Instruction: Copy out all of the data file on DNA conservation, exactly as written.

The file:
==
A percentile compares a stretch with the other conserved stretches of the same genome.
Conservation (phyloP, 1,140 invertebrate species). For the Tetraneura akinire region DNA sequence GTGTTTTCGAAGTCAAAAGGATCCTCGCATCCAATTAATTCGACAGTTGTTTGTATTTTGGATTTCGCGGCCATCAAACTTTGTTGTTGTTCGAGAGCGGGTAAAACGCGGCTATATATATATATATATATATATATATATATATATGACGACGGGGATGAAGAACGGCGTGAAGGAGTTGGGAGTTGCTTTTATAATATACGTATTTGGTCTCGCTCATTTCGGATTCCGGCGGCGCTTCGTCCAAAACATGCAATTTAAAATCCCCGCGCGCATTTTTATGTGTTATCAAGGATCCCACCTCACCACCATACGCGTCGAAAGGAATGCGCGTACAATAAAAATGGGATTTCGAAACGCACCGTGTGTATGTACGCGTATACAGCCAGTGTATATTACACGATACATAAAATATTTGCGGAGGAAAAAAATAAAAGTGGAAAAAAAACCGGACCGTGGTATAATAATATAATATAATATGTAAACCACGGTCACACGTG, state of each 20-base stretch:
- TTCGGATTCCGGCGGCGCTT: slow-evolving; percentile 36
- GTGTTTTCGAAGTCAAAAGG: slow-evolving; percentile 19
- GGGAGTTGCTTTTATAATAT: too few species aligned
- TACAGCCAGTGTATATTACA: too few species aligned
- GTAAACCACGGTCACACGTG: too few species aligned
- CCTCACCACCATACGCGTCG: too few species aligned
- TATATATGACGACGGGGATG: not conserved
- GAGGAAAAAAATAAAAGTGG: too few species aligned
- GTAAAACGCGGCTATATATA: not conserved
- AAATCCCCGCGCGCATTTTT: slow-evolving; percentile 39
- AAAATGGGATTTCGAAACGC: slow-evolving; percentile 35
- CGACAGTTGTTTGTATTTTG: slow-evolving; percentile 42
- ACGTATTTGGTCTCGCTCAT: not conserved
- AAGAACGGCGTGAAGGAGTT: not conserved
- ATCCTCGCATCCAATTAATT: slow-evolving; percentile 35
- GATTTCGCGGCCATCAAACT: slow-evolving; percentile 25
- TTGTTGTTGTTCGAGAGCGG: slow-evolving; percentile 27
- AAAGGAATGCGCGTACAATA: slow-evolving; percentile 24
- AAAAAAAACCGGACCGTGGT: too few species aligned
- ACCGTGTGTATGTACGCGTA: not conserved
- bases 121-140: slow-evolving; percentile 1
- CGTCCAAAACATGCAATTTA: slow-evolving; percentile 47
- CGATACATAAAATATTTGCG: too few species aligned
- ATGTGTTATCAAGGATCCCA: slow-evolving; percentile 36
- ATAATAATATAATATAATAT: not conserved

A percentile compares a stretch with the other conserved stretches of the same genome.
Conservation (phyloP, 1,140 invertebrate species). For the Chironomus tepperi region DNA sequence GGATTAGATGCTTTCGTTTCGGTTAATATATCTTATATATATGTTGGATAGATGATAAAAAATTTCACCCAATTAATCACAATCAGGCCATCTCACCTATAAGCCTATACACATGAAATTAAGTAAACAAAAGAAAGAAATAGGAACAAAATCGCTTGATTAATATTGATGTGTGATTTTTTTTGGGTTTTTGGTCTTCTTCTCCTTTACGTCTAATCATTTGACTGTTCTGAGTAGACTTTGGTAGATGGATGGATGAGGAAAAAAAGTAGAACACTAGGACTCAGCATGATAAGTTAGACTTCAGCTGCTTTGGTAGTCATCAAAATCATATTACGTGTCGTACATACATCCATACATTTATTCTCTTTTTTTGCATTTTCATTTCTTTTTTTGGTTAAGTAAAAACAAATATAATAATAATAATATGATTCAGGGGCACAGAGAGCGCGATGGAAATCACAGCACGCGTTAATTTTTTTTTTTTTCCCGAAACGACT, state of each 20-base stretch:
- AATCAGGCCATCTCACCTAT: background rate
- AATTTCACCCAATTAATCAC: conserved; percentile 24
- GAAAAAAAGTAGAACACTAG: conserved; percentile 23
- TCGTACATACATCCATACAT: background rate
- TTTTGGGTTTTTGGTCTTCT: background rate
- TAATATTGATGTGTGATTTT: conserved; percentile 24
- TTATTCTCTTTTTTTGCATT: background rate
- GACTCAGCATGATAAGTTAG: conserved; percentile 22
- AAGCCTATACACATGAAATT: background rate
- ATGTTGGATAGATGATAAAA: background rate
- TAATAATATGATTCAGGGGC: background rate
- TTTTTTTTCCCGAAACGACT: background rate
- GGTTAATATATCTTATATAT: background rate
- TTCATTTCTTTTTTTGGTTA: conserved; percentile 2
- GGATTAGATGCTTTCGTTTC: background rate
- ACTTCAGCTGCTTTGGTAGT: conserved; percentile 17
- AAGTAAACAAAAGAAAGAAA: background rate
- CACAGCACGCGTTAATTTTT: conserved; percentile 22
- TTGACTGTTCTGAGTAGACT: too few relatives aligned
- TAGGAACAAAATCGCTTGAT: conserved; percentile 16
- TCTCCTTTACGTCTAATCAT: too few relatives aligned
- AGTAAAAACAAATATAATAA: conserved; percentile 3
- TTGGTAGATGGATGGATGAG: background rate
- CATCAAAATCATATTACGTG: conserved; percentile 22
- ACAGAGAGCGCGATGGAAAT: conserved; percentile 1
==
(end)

A percentile compares a stretch with the other conserved stretches of the same genome.
Conservation (phyloP, 1,140 invertebrate species). For the Tetraneura akinire region DNA sequence GTGTTTTCGAAGTCAAAAGGATCCTCGCATCCAATTAATTCGACAGTTGTTTGTATTTTGGATTTCGCGGCCATCAAACTTTGTTGTTGTTCGAGAGCGGGTAAAACGCGGCTATATATATATATATATATATATATATATATATATGACGACGGGGATGAAGAACGGCGTGAAGGAGTTGGGAGTTGCTTTTATAATATACGTATTTGGTCTCGCTCATTTCGGATTCCGGCGGCGCTTCGTCCAAAACATGCAATTTAAAATCCCCGCGCGCATTTTTATGTGTTATCAAGGATCCCACCTCACCACCATACGCGTCGAAAGGAATGCGCGTACAATAAAAATGGGATTTCGAAACGCACCGTGTGTATGTACGCGTATACAGCCAGTGTATATTACACGATACATAAAATATTTGCGGAGGAAAAAAATAAAAGTGGAAAAAAAACCGGACCGTGGTATAATAATATAATATAATATGTAAACCACGGTCACACGTG, state of each 20-base stretch:
- TTCGGATTCCGGCGGCGCTT: slow-evolving; percentile 36
- GTGTTTTCGAAGTCAAAAGG: slow-evolving; percentile 19
- GGGAGTTGCTTTTATAATAT: too few species aligned
- TACAGCCAGTGTATATTACA: too few species aligned
- GTAAACCACGGTCACACGTG: too few species aligned
- CCTCACCACCATACGCGTCG: too few species aligned
- TATATATGACGACGGGGATG: not conserved
- GAGGAAAAAAATAAAAGTGG: too few species aligned
- GTAAAACGCGGCTATATATA: not conserved
- AAATCCCCGCGCGCATTTTT: slow-evolving; percentile 39
- AAAATGGGATTTCGAAACGC: slow-evolving; percentile 35
- CGACAGTTGTTTGTATTTTG: slow-evolving; percentile 42
- ACGTATTTGGTCTCGCTCAT: not conserved
- AAGAACGGCGTGAAGGAGTT: not conserved
- ATCCTCGCATCCAATTAATT: slow-evolving; percentile 35
- GATTTCGCGGCCATCAAACT: slow-evolving; percentile 25
- TTGTTGTTGTTCGAGAGCGG: slow-evolving; percentile 27
- AAAGGAATGCGCGTACAATA: slow-evolving; percentile 24
- AAAAAAAACCGGACCGTGGT: too few species aligned
- ACCGTGTGTATGTACGCGTA: not conserved
- bases 121-140: slow-evolving; percentile 1
- CGTCCAAAACATGCAATTTA: slow-evolving; percentile 47
- CGATACATAAAATATTTGCG: too few species aligned
- ATGTGTTATCAAGGATCCCA: slow-evolving; percentile 36
- ATAATAATATAATATAATAT: not conserved

A percentile compares a stretch with the other conserved stretches of the same genome.
Conservation (phyloP, 1,140 invertebrate species). For the Chironomus tepperi region DNA sequence GGATTAGATGCTTTCGTTTCGGTTAATATATCTTATATATATGTTGGATAGATGATAAAAAATTTCACCCAATTAATCACAATCAGGCCATCTCACCTATAAGCCTATACACATGAAATTAAGTAAACAAAAGAAAGAAATAGGAACAAAATCGCTTGATTAATATTGATGTGTGATTTTTTTTGGGTTTTTGGTCTTCTTCTCCTTTACGTCTAATCATTTGACTGTTCTGAGTAGACTTTGGTAGATGGATGGATGAGGAAAAAAAGTAGAACACTAGGACTCAGCATGATAAGTTAGACTTCAGCTGCTTTGGTAGTCATCAAAATCATATTACGTGTCGTACATACATCCATACATTTATTCTCTTTTTTTGCATTTTCATTTCTTTTTTTGGTTAAGTAAAAACAAATATAATAATAATAATATGATTCAGGGGCACAGAGAGCGCGATGGAAATCACAGCACGCGTTAATTTTTTTTTTTTTCCCGAAACGACT, state of each 20-base stretch:
- AATCAGGCCATCTCACCTAT: background rate
- AATTTCACCCAATTAATCAC: conserved; percentile 24
- GAAAAAAAGTAGAACACTAG: conserved; percentile 23
- TCGTACATACATCCATACAT: background rate
- TTTTGGGTTTTTGGTCTTCT: background rate
- TAATATTGATGTGTGATTTT: conserved; percentile 24
- TTATTCTCTTTTTTTGCATT: background rate
- GACTCAGCATGATAAGTTAG: conserved; percentile 22
- AAGCCTATACACATGAAATT: background rate
- ATGTTGGATAGATGATAAAA: background rate
- TAATAATATGATTCAGGGGC: background rate
- TTTTTTTTCCCGAAACGACT: background rate
- GGTTAATATATCTTATATAT: background rate
- TTCATTTCTTTTTTTGGTTA: conserved; percentile 2
- GGATTAGATGCTTTCGTTTC: background rate
- ACTTCAGCTGCTTTGGTAGT: conserved; percentile 17
- AAGTAAACAAAAGAAAGAAA: background rate
- CACAGCACGCGTTAATTTTT: conserved; percentile 22
- TTGACTGTTCTGAGTAGACT: too few relatives aligned
- TAGGAACAAAATCGCTTGAT: conserved; percentile 16
- TCTCCTTTACGTCTAATCAT: too few relatives aligned
- AGTAAAAACAAATATAATAA: conserved; percentile 3
- TTGGTAGATGGATGGATGAG: background rate
- CATCAAAATCATATTACGTG: conserved; percentile 22
- ACAGAGAGCGCGATGGAAAT: conserved; percentile 1